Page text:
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Biography (Cyclopedia of World Authors, Fourth Revised Edition)
William Timothy O’Brien is recognized as one of the strongest voices to emerge from the Vietnam War, the defining event of his life. He was born to an insurance salesman and a teacher, and when he was nine the family moved from Austin, Minnesota, to the small town of Worthington, “Turkey Capital of the World.” O’Brien studied political science at Macalester College in St. Paul, planning a career in the State Department. In his senior year, he was elected student-body president, and in 1968 he graduated summa cum laude with a full scholarship to Harvard. The Vietnam draft interrupted his plans.
O’Brien thought seriously of going to Canada to escape a war he did not believe in, but he could not face the disapproval of family and friends. Later he labeled himself a coward for not having acted on his beliefs. He served in the United States Army from 1968 to 1970, including one year as an infantryman in Vietnam. His memoir, If I Die in a Combat Zone, Box Me Up and Ship Me Home, chronicles this period of his life and his ambivalence about it.
In 1970, O’Brien began doctoral studies at the Harvard School of Government and held two summer internships at The Washington Post. He married in 1973 and took a year’s leave of absence to report on national affairs for The Washington Post, a job that, as he said, taught him “the virtue of tenacity.” He dropped out of Harvard in 1976 after publishing his second book,...
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O'Brien's life resembles many of his protagonists. Born October 2, 1946, and raised in the small town of Wortington, Minnesota, by his insurance salesman father and elementary school teacher mother, O'Brien's childhood and adolescence was marked by loneliness and isolation. When he was a student at Macalester College in St. Paul, however, he found a place in the antiwar movement and attended war protests and peace vigils. After graduating with a degree in political science and plans to reform government from the inside, O'Brien was drafted instead. Resisting the impulse to defect to Canada, the twenty-two-year-old O'Brien found himself in the infantry. Despite being awarded the Purple Heart for wounds he received, O'Brien loathed the war and everything about it, but it would become the catalyst and continuing inspiration for his literary career.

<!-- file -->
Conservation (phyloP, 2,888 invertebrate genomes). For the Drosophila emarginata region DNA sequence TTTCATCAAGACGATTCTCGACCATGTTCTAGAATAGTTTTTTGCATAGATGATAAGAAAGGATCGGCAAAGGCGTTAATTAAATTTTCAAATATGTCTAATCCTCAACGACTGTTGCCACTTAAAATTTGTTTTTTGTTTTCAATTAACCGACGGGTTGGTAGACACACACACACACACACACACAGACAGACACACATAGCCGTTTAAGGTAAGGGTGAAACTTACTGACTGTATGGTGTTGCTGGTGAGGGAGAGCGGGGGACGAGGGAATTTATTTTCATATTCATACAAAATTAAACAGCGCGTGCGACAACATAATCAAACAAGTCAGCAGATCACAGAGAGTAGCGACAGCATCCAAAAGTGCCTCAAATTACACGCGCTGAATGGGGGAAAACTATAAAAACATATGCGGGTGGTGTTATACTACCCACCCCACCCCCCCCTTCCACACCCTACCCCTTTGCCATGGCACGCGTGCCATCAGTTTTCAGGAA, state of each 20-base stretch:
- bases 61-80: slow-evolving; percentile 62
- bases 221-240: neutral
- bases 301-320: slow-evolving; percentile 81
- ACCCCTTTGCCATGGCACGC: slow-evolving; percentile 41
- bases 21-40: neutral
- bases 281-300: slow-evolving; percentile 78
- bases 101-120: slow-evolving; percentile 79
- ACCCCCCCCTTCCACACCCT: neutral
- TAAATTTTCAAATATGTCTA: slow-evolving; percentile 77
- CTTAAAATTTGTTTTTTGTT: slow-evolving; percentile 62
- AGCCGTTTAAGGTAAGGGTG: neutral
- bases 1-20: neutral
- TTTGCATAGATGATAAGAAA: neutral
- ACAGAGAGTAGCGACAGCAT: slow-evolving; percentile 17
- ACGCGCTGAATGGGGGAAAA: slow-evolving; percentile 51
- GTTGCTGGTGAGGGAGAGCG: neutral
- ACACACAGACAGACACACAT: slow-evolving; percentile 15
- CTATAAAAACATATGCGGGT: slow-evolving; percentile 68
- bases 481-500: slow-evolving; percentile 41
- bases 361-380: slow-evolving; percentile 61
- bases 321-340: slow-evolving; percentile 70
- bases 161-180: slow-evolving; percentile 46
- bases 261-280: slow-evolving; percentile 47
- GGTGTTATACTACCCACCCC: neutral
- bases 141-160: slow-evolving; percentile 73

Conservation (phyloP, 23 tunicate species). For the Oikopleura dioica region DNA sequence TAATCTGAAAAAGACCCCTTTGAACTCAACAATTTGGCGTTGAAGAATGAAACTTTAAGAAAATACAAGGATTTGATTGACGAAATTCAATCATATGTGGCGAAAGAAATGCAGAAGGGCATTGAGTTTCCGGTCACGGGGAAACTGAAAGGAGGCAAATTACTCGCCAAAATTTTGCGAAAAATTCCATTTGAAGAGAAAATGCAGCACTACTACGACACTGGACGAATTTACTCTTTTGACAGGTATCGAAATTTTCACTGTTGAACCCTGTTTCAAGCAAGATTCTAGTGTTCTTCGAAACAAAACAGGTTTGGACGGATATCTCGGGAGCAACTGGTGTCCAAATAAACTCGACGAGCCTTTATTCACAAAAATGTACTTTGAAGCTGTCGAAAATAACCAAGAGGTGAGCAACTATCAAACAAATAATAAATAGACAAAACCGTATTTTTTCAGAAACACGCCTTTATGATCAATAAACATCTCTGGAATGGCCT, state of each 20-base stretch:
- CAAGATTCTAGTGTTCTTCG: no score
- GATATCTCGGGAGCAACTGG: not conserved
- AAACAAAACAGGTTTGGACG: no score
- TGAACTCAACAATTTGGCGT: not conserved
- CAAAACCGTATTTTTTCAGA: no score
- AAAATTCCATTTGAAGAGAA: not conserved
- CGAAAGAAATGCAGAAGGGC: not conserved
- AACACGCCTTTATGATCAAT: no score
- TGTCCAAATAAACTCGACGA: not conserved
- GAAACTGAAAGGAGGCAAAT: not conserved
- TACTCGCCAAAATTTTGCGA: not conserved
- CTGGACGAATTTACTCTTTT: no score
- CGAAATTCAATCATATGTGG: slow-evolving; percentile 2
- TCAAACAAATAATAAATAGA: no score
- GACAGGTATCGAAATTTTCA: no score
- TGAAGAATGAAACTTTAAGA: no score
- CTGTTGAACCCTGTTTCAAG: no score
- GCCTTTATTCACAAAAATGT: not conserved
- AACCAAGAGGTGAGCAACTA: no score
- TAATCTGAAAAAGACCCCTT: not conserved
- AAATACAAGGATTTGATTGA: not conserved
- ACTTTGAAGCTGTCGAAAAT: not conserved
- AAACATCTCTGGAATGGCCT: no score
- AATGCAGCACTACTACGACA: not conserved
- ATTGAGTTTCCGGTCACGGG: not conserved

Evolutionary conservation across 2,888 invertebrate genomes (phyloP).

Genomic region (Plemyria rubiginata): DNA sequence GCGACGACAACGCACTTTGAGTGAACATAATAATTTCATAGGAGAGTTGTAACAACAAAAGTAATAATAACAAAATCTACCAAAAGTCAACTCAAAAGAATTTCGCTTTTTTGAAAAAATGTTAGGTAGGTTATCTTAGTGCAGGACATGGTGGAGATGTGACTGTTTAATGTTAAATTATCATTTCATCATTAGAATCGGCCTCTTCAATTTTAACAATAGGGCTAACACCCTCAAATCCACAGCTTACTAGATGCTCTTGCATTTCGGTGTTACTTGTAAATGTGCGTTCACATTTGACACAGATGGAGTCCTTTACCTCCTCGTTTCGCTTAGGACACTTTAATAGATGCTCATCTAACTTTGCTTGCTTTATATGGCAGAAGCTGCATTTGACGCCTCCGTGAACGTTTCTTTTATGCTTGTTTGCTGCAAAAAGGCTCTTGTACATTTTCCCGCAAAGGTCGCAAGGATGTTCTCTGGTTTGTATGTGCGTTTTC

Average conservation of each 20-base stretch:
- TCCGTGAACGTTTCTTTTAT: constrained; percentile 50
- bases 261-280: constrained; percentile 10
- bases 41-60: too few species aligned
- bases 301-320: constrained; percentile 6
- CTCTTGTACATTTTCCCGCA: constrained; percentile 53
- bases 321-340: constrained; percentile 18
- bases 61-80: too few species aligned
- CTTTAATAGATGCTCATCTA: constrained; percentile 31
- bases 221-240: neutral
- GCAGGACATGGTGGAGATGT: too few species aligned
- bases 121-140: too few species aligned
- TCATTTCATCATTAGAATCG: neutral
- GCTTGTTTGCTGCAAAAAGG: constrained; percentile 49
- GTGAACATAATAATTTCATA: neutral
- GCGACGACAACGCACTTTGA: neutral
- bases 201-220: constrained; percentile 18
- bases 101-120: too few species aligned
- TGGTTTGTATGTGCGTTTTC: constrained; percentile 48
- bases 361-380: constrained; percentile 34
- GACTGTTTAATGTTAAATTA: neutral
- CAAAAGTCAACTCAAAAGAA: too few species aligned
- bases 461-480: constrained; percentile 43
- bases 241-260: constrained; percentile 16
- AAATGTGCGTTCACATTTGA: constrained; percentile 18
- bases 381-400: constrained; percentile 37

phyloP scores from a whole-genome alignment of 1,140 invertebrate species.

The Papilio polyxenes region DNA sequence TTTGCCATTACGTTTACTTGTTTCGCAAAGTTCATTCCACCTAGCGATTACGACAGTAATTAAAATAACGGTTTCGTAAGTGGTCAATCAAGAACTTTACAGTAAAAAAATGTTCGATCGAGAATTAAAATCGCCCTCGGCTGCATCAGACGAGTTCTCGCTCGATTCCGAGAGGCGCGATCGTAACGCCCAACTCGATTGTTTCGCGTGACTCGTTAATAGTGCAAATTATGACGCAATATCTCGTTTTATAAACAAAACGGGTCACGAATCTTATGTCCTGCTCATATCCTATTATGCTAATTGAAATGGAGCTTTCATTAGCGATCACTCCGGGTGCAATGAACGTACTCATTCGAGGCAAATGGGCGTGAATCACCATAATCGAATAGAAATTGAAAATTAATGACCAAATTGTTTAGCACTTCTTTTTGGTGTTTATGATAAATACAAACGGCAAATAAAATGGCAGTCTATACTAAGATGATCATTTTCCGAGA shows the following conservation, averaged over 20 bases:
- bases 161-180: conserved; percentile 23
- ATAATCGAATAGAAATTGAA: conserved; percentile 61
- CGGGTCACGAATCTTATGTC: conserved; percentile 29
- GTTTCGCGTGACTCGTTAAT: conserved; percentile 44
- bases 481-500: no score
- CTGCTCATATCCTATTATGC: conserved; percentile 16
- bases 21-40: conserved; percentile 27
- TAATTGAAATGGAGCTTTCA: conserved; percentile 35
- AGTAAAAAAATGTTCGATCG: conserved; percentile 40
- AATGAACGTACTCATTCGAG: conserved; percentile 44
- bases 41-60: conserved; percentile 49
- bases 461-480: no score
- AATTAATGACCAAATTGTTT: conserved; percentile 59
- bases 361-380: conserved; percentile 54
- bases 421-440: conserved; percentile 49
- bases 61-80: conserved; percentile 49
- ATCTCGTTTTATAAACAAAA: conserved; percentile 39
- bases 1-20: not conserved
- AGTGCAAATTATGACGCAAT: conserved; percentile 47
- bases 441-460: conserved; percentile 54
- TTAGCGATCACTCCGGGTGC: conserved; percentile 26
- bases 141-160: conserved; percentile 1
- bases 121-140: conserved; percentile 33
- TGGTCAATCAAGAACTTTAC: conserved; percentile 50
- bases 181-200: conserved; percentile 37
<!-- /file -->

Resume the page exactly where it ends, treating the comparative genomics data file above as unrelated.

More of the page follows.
O'Brien wrote his first book, the autobiographical series of vignettes If I Die in a Combat Zone, Box Me Up and Ship Me Home while a graduate student in government at Harvard University. Since its publication in 1973, O'Brien has been a full-time writer and Vietnam a constant theme. In addition to The Things They Carried, the collection of interrelated stories that was a finalist for the Pulitzer Prize in 1990, O'Brien has published five novels. The most recent, Tomcat in Love was published in 1998 after a well-documented period of personal turmoil and artistic burnout. He lives in Cambridge,...
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William Tim O’Brien was born on October 1, 1946, in Austin, Minnesota. His father sold insurance and his mother was a teacher. Both of O’Brien’s parents served in the military during World War II. O’Brien and his family lived in Austin, Minnesota, for ten years, then moved to Worthington, Minnesota, where O’Brien spent the rest of his childhood and adolescence. He enrolled in 1964 at Macalester College in St. Paul, Minnesota.
In 1968, just two weeks after graduating Phi Beta Kappa from Macalester and while preparing to enter Harvard graduate school, O’Brien received his draft notice. Although he was opposed to the war, he found himself in August 1968 assigned to an infantry unit in the army on his way to Vietnam.
O’Brien’s Vietnam experience was life changing. Upon his return to the United States, he enrolled at Harvard as a doctoral student in government. During this time, he wrote for a number of magazines and newspapers and completed his first book, a memoir of his time in Vietnam called If I Die in a Combat Zone, Box Me Up and Ship Me Home, published in 1973. In 1975 he published his second book, the novel Northern Lights. Around 1976 he gave up graduate studies to pursue a full-time career as a writer. The same year, he won an O. Henry Memorial Award for a short story that would later be included in his 1978 novel, Going After Cacciato. He garnered yet another O. Henry Memorial Award in 1978 for a...